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  • Jennifer Jewell


FOODSCAPING - with Brie Arthur. Photo courtesy of Brie Arthur, all rights reserved.


This week we celebrate (and say farewell) to the fullness of summer at its calendar-end with Labor Day weekend in full view here in the US. We do this with some moving and wonderful sounds of a summer concert series not only held in but inspired by a remarkable urban garden - the CapRadio Garden at Sac State – a garden of season and meaning in downtown Sacramento, California.

We’re in conversation with Jennifer Reason, musician, Midday Classical Music Announcer and Summer Concert Series Host, and with CapRadio’s Garden Coordinator Nicole McDavid.

They - the women, the concert series musicians and music, the garden itself - all remind us of just how much one garden can hold, no less than the breadth and depth of our planet’s seasonal faces and our incredibly diverse expressions of humanity – in grief, in community, and in joy.

In the conversation we explore how the history, mission and layout of this unique garden, how it and its people fared during Covid shutdowns, how even amidst lockdown and loss of volunteers, Nicole was able to it meet the garden's goals of pounds of produce grown and donated back into the community, in particular to the food pantry for students experiencing food insecurity at Sacramento State, and how the garden eventually became the perfect location for the powerful 2021 Summer Concert Series! The full six-part summer series conducted in the garden and aired on CapRadio and North State Public radio on Fridays this summer is available online in its entirety at . Finally we hear about future hopes and plans for the gardens and we consider the effect of community and music on the life of plants, as well as of course the effect of plants on human wellbeing.

CapRadio operates in one of the most fertile agricultural regions in the world, and yet the broader community faces substantial food access and sustainability challenges.

Through their Food and Sustainability initiative, the CapRadio newsroom covers the critical challenges facing the global food system and explores food as the basis of culture, connection, health and community. The CapRadio Garden is an extension of the station's storytelling initiative, providing a gathering space for community members, policy makers, educators, and students. Through hands-on activities, lectures and dialogues, and now Summer Concert Series CapRadio furthers public awareness around multi-dimensional issues including food, diversity, inclusion, health, and community.

You can follow CapRadio and the CapRadio Garden at Sac State online at, You can follow Jennifer Reason online at or on Instragram @jenniferreason; you can follow Nicole McDavid's work online at


you might also enjoy these Best of CP programs in our archive:

JOIN US again next week, when we explore garden matters of both art and heart in conversation with American photographer, designer, writer, homemaker, gardener and Vicar’s wife - Kristin Perers. Kristin divides her time and talents between London and Florida. Listen in!


Cultivating Place is made possible in part by listeners like you and by generous support from the American Horticultural Society. Soon to Celebrate its 100th anniversary next year, AHS has been a trusted source of high quality gardening and horticultural information since 1922.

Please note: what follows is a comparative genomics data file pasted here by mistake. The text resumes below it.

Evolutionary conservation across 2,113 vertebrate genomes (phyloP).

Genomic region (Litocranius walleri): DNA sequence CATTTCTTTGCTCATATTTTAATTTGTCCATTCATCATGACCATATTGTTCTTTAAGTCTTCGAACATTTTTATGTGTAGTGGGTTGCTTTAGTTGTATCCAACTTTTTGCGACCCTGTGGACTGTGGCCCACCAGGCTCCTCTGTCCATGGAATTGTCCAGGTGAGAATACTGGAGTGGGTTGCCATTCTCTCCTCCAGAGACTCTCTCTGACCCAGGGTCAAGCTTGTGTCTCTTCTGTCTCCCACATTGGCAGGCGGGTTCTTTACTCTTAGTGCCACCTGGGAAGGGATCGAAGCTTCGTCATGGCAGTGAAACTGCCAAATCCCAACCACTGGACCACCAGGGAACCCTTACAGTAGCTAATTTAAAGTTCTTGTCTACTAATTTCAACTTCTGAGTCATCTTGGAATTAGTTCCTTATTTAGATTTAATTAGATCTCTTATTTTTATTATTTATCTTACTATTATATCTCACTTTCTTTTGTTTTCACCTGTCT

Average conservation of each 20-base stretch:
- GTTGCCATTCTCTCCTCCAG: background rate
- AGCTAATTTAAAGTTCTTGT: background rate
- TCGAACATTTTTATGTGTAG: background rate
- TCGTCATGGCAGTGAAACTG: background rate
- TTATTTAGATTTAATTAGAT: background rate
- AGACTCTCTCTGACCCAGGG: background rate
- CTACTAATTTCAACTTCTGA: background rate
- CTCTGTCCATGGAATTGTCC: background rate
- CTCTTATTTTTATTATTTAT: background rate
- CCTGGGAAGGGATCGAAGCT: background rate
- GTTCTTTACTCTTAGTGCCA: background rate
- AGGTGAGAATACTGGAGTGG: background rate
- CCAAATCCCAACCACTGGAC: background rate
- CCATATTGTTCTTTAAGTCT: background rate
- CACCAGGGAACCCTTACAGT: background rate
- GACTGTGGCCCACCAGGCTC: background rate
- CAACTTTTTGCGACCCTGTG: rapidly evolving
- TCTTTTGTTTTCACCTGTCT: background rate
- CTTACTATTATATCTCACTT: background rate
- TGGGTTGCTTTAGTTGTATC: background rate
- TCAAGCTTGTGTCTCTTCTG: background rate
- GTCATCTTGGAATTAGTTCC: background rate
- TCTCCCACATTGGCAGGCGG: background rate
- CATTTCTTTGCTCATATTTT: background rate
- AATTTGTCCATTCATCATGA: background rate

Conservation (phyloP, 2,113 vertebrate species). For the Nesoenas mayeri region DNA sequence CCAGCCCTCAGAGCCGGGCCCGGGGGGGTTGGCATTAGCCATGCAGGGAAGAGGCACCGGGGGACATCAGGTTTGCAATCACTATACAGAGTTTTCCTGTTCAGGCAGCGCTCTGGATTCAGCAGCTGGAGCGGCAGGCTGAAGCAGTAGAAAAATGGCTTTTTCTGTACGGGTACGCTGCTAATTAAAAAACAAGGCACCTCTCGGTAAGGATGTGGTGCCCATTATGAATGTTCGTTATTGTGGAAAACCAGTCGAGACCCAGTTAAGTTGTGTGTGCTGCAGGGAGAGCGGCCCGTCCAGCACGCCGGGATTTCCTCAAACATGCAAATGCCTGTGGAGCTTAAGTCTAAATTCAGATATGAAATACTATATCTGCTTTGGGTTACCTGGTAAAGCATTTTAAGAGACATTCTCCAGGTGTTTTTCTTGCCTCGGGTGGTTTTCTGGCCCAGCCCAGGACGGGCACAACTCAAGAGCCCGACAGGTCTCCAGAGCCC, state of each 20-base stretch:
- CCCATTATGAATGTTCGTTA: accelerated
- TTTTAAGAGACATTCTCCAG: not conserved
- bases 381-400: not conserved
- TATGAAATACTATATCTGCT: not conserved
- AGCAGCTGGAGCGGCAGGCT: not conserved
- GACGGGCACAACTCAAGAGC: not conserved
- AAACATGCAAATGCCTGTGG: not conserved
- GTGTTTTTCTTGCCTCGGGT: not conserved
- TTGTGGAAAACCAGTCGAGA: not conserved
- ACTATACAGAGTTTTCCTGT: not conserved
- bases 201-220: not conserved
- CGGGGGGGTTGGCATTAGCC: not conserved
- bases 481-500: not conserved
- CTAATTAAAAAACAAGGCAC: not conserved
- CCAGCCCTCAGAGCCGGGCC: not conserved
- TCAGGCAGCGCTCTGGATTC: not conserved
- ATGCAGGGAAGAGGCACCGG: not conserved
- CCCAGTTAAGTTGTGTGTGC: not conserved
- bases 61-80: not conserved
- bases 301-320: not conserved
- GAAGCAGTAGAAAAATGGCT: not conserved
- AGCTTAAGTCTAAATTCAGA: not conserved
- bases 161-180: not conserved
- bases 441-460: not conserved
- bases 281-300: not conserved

Today, AHS’s mission blends education, social responsibility, and environmental stewardship with the art and practice of horticulture. Members of AHS receive the award-winning flagship magazine, The American Gardener, free admission and other discounts to more than 345 public gardens with the Reciprocal Admissions Program, plus discounts on books, seeds, programs and more!

Listeners of Cultivating Place can receive a $10 discount on the annual individual membership of $35, by visiting For your annual Membership to the American Horticultural Society for the special Cultivating Place rate of just $25 a year, head over to


Thinking out loud this week:

Hey It’s Jennifer –

This interview has me thinking - hard - about this: What would our world look like, sound like, taste like, if all public spaces took a little of their unused unloved and yet over-fed and watered and mown lawn or neglected gravel bars and made a space for shared food, musical artful companionable gathering, for bees and birds? What would our world feel like then?

A little better, I’d wager and CapRadio’s Garden at Sac State makes for mellifluous evidence in support of that wager.

Another truly compelling aspect of my recent travels – coupled with our last few weeks of Cultivating Place Conversations – with Matthew Trumm, With Owen Wormser, with Rebecca McMackin and then this one from the CapRadio Garden, is just how capacious our gardens are. How very much of us – the details and thresholds of our lives they can hold for us and reflect back to us. Do you know what I mean by this?

As I've traveled recently, people have shared with me their own gardens for book signings, they've told me of their personal and public gardens being the sacred containers in which their community had gathered to sit shiva and mourn a death, they held christenings, dinner parties, sprinkler games, egg hunts, provided a few colorful blooms to offer another, a few fragrant stems to comfort ourselves, a stoop or rock for evening meditation beneath stars before bed.

No matter how small, our gardens and our plant- friends bear witness to our lives just as we bear witness to theirs. How blessed and lucky are we in this?

How blessed and fortunate beyond measure.





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